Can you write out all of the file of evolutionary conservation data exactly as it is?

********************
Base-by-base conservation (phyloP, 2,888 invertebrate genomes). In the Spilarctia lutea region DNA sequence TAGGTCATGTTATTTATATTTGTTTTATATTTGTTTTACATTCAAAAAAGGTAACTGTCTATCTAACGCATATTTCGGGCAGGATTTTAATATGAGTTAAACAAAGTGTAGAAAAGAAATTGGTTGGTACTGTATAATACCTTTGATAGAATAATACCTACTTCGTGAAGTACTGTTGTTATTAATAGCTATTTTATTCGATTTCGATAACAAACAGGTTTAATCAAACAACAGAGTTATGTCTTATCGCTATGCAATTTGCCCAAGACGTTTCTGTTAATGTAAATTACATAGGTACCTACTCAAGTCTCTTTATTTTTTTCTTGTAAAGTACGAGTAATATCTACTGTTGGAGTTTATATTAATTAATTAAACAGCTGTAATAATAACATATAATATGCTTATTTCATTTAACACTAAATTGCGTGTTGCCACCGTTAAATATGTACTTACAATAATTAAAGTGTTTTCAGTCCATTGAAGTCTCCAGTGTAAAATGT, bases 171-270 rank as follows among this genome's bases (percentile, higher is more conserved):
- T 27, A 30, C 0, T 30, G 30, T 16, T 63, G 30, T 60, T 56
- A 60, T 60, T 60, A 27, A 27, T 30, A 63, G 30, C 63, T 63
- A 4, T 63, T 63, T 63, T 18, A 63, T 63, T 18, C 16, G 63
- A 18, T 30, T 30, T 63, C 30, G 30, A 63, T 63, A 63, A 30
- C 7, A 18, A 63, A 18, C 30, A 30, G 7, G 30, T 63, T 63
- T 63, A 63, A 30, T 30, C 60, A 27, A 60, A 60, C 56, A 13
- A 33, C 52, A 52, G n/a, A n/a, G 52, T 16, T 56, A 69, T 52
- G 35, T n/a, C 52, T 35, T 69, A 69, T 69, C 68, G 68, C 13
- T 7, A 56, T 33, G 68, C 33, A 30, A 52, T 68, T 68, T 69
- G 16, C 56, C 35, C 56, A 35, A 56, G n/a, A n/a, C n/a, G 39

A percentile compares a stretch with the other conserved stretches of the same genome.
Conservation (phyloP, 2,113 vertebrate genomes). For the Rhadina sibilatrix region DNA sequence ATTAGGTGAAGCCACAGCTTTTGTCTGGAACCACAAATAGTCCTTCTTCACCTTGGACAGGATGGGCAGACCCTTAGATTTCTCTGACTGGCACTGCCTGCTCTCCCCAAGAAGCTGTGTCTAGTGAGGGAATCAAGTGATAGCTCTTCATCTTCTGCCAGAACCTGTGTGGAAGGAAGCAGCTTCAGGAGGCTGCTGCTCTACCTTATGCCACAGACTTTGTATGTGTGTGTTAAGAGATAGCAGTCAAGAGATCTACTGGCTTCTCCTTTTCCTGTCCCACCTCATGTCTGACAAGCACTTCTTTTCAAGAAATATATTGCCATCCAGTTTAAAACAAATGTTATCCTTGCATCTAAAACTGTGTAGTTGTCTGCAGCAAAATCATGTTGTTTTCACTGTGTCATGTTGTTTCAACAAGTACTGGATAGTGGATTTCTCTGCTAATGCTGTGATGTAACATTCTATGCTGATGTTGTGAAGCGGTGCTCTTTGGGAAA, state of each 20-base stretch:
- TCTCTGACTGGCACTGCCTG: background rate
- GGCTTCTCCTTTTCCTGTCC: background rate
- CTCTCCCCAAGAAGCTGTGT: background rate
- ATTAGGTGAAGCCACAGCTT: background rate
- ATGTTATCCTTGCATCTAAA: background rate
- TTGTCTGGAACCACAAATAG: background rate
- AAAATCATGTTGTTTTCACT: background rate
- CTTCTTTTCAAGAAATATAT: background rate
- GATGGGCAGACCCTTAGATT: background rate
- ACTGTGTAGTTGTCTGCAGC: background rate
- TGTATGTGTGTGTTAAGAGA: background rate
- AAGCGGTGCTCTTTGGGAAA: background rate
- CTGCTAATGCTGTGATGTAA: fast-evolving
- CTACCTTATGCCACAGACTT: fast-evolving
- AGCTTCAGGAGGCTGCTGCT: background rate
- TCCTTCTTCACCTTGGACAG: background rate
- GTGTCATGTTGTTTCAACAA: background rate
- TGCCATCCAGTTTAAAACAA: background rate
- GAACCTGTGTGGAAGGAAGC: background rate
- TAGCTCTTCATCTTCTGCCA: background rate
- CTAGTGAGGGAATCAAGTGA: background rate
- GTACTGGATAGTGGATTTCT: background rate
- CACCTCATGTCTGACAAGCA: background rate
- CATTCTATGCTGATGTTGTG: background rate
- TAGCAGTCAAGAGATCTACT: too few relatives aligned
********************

Base-by-base conservation (phyloP, 2,888 invertebrate genomes). In the Spilarctia lutea region DNA sequence TAGGTCATGTTATTTATATTTGTTTTATATTTGTTTTACATTCAAAAAAGGTAACTGTCTATCTAACGCATATTTCGGGCAGGATTTTAATATGAGTTAAACAAAGTGTAGAAAAGAAATTGGTTGGTACTGTATAATACCTTTGATAGAATAATACCTACTTCGTGAAGTACTGTTGTTATTAATAGCTATTTTATTCGATTTCGATAACAAACAGGTTTAATCAAACAACAGAGTTATGTCTTATCGCTATGCAATTTGCCCAAGACGTTTCTGTTAATGTAAATTACATAGGTACCTACTCAAGTCTCTTTATTTTTTTCTTGTAAAGTACGAGTAATATCTACTGTTGGAGTTTATATTAATTAATTAAACAGCTGTAATAATAACATATAATATGCTTATTTCATTTAACACTAAATTGCGTGTTGCCACCGTTAAATATGTACTTACAATAATTAAAGTGTTTTCAGTCCATTGAAGTCTCCAGTGTAAAATGT, bases 171-270 rank as follows among this genome's bases (percentile, higher is more conserved):
- T 27, A 30, C 0, T 30, G 30, T 16, T 63, G 30, T 60, T 56
- A 60, T 60, T 60, A 27, A 27, T 30, A 63, G 30, C 63, T 63
- A 4, T 63, T 63, T 63, T 18, A 63, T 63, T 18, C 16, G 63
- A 18, T 30, T 30, T 63, C 30, G 30, A 63, T 63, A 63, A 30
- C 7, A 18, A 63, A 18, C 30, A 30, G 7, G 30, T 63, T 63
- T 63, A 63, A 30, T 30, C 60, A 27, A 60, A 60, C 56, A 13
- A 33, C 52, A 52, G n/a, A n/a, G 52, T 16, T 56, A 69, T 52
- G 35, T n/a, C 52, T 35, T 69, A 69, T 69, C 68, G 68, C 13
- T 7, A 56, T 33, G 68, C 33, A 30, A 52, T 68, T 68, T 69
- G 16, C 56, C 35, C 56, A 35, A 56, G n/a, A n/a, C n/a, G 39

A percentile compares a stretch with the other conserved stretches of the same genome.
Conservation (phyloP, 2,113 vertebrate genomes). For the Rhadina sibilatrix region DNA sequence ATTAGGTGAAGCCACAGCTTTTGTCTGGAACCACAAATAGTCCTTCTTCACCTTGGACAGGATGGGCAGACCCTTAGATTTCTCTGACTGGCACTGCCTGCTCTCCCCAAGAAGCTGTGTCTAGTGAGGGAATCAAGTGATAGCTCTTCATCTTCTGCCAGAACCTGTGTGGAAGGAAGCAGCTTCAGGAGGCTGCTGCTCTACCTTATGCCACAGACTTTGTATGTGTGTGTTAAGAGATAGCAGTCAAGAGATCTACTGGCTTCTCCTTTTCCTGTCCCACCTCATGTCTGACAAGCACTTCTTTTCAAGAAATATATTGCCATCCAGTTTAAAACAAATGTTATCCTTGCATCTAAAACTGTGTAGTTGTCTGCAGCAAAATCATGTTGTTTTCACTGTGTCATGTTGTTTCAACAAGTACTGGATAGTGGATTTCTCTGCTAATGCTGTGATGTAACATTCTATGCTGATGTTGTGAAGCGGTGCTCTTTGGGAAA, state of each 20-base stretch:
- TCTCTGACTGGCACTGCCTG: background rate
- GGCTTCTCCTTTTCCTGTCC: background rate
- CTCTCCCCAAGAAGCTGTGT: background rate
- ATTAGGTGAAGCCACAGCTT: background rate
- ATGTTATCCTTGCATCTAAA: background rate
- TTGTCTGGAACCACAAATAG: background rate
- AAAATCATGTTGTTTTCACT: background rate
- CTTCTTTTCAAGAAATATAT: background rate
- GATGGGCAGACCCTTAGATT: background rate
- ACTGTGTAGTTGTCTGCAGC: background rate
- TGTATGTGTGTGTTAAGAGA: background rate
- AAGCGGTGCTCTTTGGGAAA: background rate
- CTGCTAATGCTGTGATGTAA: fast-evolving
- CTACCTTATGCCACAGACTT: fast-evolving
- AGCTTCAGGAGGCTGCTGCT: background rate
- TCCTTCTTCACCTTGGACAG: background rate
- GTGTCATGTTGTTTCAACAA: background rate
- TGCCATCCAGTTTAAAACAA: background rate
- GAACCTGTGTGGAAGGAAGC: background rate
- TAGCTCTTCATCTTCTGCCA: background rate
- CTAGTGAGGGAATCAAGTGA: background rate
- GTACTGGATAGTGGATTTCT: background rate
- CACCTCATGTCTGACAAGCA: background rate
- CATTCTATGCTGATGTTGTG: background rate
- TAGCAGTCAAGAGATCTACT: too few relatives aligned